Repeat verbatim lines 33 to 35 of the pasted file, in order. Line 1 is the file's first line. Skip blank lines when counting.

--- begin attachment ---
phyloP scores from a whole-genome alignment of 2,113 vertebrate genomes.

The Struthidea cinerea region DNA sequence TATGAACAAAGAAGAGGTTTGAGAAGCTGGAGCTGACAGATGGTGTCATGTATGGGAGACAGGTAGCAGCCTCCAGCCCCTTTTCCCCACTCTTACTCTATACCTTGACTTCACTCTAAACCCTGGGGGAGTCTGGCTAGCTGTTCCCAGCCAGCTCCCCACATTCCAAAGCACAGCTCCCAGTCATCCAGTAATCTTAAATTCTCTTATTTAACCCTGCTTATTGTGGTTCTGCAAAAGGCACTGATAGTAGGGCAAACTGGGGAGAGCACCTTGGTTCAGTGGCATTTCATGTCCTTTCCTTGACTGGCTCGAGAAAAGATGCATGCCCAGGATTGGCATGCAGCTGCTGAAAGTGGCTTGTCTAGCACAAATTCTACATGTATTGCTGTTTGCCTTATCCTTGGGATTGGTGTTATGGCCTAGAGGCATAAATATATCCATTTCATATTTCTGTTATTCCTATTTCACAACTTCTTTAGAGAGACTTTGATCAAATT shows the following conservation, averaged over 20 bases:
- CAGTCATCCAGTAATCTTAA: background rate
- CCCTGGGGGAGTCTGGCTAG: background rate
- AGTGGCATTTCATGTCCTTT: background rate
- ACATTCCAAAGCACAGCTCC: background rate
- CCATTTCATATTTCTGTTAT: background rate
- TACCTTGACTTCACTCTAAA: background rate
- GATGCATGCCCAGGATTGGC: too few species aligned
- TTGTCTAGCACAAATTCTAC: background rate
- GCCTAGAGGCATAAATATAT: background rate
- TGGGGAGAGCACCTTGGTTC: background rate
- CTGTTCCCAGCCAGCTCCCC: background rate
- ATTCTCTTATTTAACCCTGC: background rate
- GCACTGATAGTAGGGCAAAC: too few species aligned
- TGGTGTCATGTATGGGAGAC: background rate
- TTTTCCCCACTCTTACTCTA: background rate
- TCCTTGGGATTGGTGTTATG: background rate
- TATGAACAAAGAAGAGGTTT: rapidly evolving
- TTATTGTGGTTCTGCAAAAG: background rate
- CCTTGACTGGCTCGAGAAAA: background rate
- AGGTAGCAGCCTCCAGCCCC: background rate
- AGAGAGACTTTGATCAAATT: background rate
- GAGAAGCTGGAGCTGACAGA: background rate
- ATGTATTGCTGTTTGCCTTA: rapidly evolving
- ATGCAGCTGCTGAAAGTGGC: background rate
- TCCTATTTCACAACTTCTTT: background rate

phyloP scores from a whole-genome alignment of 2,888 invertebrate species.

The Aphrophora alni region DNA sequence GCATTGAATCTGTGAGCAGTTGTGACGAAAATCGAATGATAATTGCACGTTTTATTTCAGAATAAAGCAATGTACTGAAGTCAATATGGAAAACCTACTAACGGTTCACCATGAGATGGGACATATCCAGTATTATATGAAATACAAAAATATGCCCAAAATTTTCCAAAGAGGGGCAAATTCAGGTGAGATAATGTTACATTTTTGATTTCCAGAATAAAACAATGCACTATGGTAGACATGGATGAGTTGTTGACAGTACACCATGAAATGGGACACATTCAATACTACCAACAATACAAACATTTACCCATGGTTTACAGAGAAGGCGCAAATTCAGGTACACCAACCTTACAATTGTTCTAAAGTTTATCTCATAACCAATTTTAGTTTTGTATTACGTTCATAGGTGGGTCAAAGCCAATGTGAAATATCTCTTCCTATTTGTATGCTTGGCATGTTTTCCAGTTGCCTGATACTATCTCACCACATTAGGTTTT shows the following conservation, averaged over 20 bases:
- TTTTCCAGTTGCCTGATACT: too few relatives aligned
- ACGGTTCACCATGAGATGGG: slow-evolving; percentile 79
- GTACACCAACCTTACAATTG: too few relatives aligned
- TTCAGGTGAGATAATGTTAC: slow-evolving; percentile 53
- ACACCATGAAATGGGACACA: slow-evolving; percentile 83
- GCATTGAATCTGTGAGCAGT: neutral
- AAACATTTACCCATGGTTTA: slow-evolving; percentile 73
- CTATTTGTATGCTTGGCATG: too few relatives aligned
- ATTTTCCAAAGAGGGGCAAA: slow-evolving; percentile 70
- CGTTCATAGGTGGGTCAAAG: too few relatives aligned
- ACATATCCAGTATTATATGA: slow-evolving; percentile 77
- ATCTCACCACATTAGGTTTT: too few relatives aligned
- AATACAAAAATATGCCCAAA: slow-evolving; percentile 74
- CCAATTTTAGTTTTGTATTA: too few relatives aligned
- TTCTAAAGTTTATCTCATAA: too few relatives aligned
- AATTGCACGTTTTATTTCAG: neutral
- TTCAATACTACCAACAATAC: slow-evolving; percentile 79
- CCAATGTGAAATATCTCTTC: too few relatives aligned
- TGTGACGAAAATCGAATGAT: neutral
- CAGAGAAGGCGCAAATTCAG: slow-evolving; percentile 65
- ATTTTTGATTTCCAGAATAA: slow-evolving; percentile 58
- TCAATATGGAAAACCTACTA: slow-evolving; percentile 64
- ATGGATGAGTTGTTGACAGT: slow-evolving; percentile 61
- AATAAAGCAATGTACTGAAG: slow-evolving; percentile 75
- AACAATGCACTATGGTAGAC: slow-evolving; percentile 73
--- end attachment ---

- TTCAGGTGAGATAATGTTAC: slow-evolving; percentile 53
- ACACCATGAAATGGGACACA: slow-evolving; percentile 83
- GCATTGAATCTGTGAGCAGT: neutral